Here’s a list of 25 tests that a small business website should meet to create a fabulous first impression, inspire trust, and generate more business for your company.
The old adage that you have just a few seconds to make a great impression applies to websites, too. Here’s a list of 25 tests that a small business website should meet to create a fabulous first impression, inspire trust, and generate more business for your company:
- Is professionally designed with crisp images and a professional logo. It’s all about credibility, baby! How your site looks is the first thing people notice.
- Has an About page that identifies the company behind the business (not just a domain name, but real company name).
- Contains logical navigation to help people find important parts of the site in a single click or two.
- Identifies the company leadership and some team members. Remember, people buy from people, not just from businesses. Identifying human beings inspires trust.
- Includes testimonials from real customers. Are the testimonials detailed enough that prospects can tell the kinds of customers and industries served, and in general how you helped them?
- Lists your location(s), hours of operation, phone number, map, and directions. This is crucial for brick-and-mortar businesses.
- Has at least one call to action. This could be a box to sign up for your email mailing list. Or for B2B businesses, it could be a lead capture form that someone fills out in exchange for a free content download. In other words, you want to create a connection with a visitor so you can stay in touch.
- Contains a security seal to tell visitors your website is secure. This is important not just for e-commerce sites, but every site today.
- Contains a section or page listing services and/or products. This section has to be easy to get to.
- For e-commerce sites, payment options and return policies are easy to find before checking out. For example, can I pay with PayPal as well as credit cards? Will I be stuck with the product if I buy it, or can I return it without paying a restocking fee?
- Lists prices for most products or services, or at least gives a range. This can be a controversial point, but more sales have been lost, in my experience, from not listing prices than by listing them. Today people want to research as much as possible online, and if they have to wait for days to get pricing information, they might have already purchased from a competitor by the time you contact them.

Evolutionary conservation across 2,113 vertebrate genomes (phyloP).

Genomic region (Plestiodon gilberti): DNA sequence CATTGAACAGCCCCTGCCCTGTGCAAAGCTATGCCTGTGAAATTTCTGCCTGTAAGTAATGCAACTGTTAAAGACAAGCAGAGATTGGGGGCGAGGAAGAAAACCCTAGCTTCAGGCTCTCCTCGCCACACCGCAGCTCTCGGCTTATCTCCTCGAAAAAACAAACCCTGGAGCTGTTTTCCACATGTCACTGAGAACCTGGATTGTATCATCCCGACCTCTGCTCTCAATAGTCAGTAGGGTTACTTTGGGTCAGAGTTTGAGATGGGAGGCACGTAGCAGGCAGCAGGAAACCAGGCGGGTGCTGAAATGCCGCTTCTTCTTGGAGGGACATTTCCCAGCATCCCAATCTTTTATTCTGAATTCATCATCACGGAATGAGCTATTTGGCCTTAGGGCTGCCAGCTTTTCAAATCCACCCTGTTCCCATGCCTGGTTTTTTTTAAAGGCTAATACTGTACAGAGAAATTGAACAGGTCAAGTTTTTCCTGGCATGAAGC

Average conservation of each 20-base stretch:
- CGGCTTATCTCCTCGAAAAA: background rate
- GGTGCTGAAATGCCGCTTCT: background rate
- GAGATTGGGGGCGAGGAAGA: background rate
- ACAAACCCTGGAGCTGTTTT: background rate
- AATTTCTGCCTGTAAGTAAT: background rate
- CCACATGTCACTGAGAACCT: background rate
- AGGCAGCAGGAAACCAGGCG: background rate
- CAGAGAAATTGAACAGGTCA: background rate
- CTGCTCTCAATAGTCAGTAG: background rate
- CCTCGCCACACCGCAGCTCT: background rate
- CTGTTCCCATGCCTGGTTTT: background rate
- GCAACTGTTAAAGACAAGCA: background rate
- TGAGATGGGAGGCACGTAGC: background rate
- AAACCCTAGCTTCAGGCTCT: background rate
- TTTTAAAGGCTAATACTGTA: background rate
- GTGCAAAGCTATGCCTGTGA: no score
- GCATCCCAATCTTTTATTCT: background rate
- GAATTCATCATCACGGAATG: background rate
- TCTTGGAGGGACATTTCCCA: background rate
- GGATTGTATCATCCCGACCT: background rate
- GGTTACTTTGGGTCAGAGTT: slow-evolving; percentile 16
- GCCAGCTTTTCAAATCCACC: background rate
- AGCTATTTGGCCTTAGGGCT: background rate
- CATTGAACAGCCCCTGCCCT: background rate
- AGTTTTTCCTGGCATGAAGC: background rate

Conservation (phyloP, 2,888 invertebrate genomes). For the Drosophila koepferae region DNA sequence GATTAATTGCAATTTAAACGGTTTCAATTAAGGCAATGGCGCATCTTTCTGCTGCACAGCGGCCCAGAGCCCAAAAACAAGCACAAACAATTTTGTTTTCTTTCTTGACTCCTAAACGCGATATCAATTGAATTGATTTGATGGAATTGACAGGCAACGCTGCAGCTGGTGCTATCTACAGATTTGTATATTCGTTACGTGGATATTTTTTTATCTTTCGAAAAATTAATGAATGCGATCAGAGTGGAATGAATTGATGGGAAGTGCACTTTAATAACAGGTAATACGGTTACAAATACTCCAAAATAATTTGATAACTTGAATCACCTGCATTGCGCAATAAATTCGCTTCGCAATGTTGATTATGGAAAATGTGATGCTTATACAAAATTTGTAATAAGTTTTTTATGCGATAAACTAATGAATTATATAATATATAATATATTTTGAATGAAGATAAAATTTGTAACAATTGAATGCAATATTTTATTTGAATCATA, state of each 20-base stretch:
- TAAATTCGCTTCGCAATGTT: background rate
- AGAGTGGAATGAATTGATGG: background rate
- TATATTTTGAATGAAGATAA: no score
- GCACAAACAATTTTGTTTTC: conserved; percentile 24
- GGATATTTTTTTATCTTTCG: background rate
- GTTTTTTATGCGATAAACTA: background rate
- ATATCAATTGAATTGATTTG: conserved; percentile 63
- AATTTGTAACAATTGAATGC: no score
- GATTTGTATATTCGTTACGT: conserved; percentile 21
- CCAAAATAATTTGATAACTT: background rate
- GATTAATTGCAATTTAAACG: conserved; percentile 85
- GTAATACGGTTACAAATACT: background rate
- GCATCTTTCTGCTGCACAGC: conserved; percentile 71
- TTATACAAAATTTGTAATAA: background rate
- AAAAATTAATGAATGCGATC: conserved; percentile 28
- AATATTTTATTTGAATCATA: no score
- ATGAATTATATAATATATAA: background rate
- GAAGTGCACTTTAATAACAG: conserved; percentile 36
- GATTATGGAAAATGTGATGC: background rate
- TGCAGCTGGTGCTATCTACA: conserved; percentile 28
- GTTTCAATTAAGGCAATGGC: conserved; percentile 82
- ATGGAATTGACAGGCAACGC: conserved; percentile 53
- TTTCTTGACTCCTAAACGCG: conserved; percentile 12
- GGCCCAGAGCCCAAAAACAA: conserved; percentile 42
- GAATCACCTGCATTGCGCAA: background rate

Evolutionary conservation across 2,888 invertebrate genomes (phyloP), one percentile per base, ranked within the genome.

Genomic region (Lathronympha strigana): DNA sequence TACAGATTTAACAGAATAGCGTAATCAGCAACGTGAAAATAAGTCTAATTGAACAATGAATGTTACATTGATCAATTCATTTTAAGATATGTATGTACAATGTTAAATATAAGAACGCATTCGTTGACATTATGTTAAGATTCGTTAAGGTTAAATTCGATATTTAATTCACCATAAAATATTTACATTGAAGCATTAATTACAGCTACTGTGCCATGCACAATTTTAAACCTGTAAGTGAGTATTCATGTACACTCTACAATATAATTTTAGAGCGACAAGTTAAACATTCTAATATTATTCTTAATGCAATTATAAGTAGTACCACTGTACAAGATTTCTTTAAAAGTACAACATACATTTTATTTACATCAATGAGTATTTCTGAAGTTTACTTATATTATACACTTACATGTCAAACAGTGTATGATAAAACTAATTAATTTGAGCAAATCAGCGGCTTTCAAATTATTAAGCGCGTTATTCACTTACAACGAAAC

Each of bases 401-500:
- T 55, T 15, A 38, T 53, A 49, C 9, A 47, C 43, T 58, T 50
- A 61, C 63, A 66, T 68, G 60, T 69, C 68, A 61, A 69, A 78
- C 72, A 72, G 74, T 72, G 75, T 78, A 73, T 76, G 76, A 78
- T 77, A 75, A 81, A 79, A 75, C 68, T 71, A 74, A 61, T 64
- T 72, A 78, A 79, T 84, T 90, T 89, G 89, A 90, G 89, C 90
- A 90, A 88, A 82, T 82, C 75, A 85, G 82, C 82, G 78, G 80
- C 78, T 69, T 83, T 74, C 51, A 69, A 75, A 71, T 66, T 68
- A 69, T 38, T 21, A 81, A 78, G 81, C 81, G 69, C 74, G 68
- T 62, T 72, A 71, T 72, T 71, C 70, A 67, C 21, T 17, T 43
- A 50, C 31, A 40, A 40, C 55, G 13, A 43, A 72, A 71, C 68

- Has a way to contact the company for customer support, either via an online form, an email address, live chat, or a phone number (or some combination thereof).
- Contains FAQs and/or a knowledge base for more information about the company, its products and services, installation instructions, and troubleshooting common issues.
- Has an easy-to-find search box and a good search function.
- Displays social media icons linking to your Twitter profile, Facebook page, and so on. And have you tested those icons to make sure the links actually work?
- Identifies industry organizations the company or its leadership belong to. This gives credibility because it signals you are committed to your industry.
- Links out to media coverage, awards, third-party reviews, and anything else validating your company or its offerings.
- Has a press section, including links to all press releases your company has issued. Also contains images and video for media and bloggers to use when writing about your company.
- Articulates your unique selling proposition and differentiation – that is, why a buyer should choose your company over a competitor.
- Compares your offerings to help the buyer choose which one is right.
- Has a company blog. Every business can benefit from a blog for announcements as well as a marketing resource.
- Prominently links the website and the company blog. I can’t tell you how many times I’ve found no obvious way to click from the blog to the main website, or vice versa. Too many companies maroon the visitor.
- Tells the company story and history. Every business needs a story to make it memorable and set it apart.
- And of course, don’t neglect the technical side. Make sure your site can be used by visitors on mobile devices, and that site speed is acceptable.
Finally, you may have other requirements for your Web presence based on your particular business or industry. Use the above checklist as an idea starter, and customize it for your business.
This article originally appeared on www.inc.com/comcast.